by health authorities.
Systems Barrow will get all seven Astute submarines - Hutton
North West Evening Mail, 26 January 2009
In an exclusive interview with the Evening Mail, Mr Hutton said the shipyard
was on a “rising tide” in its fortunes... When it comes to the shipyard
and nuclear submarines, Mr Hutton said, it is his job as Defence Secretary
to make sure there is a steady “drumbeat of orders to keep the skills
and expertise together.”... “Defence spending is now rising and, as a
result, there are nearly 2,000 more people working in the shipyard now
from its lowest point a few years ago and BAE are planning to recruit
more people for the shipyard in 2009. “I can’t remember a time when that
has been so. “So, we are on a rising tide when it comes to employment
at the shipyard, not on a falling tide." ... Mr Hutton said a seven-boat
Astute programme will keep the yard going up to the Trident successor
has spoken: what now for Trident?
Letters to the Editor, The Herald, 23 January 2009
"Let's end this before it goes any further and make a serious contribution
to disarmament by also decommissioning the existing Trident weapons. We
do not need and do not want 160 nuclear bombs in Scotland." - Isobel
"So, according to the newly stated objectives of President Obama:
"The development of new nuclear weapons will be stopped" (President's
first acts take on Bush's legacy across globe, The Herald, January 22.)
Where does this leave the UK's indefensible plans to replace Trident?"
- Rob Irving, Cardross.
systems smashes 5,000 jobs barrier
North West Evening Mail, 21 January 2009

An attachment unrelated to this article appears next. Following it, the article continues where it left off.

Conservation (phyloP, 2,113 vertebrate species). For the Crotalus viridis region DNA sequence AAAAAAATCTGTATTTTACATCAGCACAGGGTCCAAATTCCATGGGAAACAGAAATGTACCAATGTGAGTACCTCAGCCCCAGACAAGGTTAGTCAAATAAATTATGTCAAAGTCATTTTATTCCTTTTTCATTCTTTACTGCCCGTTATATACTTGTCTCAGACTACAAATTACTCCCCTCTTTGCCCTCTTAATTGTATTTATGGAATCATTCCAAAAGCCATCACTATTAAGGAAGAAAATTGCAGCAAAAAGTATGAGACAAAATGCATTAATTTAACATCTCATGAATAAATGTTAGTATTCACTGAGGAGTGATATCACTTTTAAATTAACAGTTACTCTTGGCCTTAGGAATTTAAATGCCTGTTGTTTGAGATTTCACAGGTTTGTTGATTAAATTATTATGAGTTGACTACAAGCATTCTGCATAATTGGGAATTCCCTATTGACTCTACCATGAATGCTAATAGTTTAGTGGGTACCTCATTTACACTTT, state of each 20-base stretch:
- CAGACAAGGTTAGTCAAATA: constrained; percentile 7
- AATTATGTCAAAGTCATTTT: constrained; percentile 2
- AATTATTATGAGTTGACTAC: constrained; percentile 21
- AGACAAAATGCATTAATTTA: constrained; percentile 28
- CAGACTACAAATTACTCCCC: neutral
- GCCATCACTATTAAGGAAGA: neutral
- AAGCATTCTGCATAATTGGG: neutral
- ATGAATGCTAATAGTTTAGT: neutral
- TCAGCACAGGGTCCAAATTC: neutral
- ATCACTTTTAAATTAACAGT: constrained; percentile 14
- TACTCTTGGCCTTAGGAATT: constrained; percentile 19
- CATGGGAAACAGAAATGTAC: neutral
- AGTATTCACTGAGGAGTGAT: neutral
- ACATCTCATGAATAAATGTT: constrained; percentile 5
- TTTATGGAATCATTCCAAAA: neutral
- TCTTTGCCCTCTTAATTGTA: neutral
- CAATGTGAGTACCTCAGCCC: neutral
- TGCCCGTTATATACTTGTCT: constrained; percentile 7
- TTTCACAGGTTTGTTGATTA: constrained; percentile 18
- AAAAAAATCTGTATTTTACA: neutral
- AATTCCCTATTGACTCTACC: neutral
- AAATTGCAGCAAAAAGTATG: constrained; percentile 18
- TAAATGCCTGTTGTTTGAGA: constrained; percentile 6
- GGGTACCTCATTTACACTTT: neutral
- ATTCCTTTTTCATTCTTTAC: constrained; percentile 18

In his shipyard walkabout before Christmas, BAE Submarine Solutions managing
director Murray Easton told the workforce that the shipyard faces major
contract challenges in the coming years. These include completing the
expected seven-boat Astute programme, the Successor “Son of Trident” programme
– to design and ultimately build three or four more submarines to carry
Britain’s nuclear deterrent when the present boats are life expired –
a hoped for role in future nuclear civil power and future potential export
decision for £20bn Trident project
North West Evening Mail, 20 January 2009
But now Mr Hutton has hit back, saying: “The nuclear deterrent will not
be funded at the expense of the conventional capabilities required by
our armed forces. I will not choose between protecting Britain against
nuclear threats, or terrorism, or global warming. We must protect the
country from all threats. It is the duty of the government to protect
the country in an uncertain world. Our nuclear deterrent has helped to
ensure our security and that of our allies for 50 years. But we should
not let our guard down against a future nuclear threat in such an uncertain
backs call for Trident debate
Lancashire Telegraph, 19 January 2009
PENDLE MP Gordon Prentice has welcomed the call from retired top brass
to re-open the debate on Trident. Field Marshal Lord Bramall, General
Lord Ramsbotham and General Sir Hugh Beach, question whether the expenditure
of billions of pounds on a nuclear weapons system update is a sensible
use of resources. Mr Prentice said: “Trident is a colossal white elephant.
defpro.news, 19 January 2009
On January 12 British State Secretary for Defence John Hutton, and Parliamentary
Under-Secretary of State for Defence Quentin Davies together made statements
on several major defence procurement programmes and on military operations
during a debate in the House of Commons... “With regard to the new class
of submarines to replace the Vanguard-class, as we have previously stated,
the first of class is forecast to enter service in around 2024. Also,
as explained in the December 2006 White Paper, a final decision on the
number of submarines that will be procured will be made when we know more
about their detailed design. That decision will determine the timetable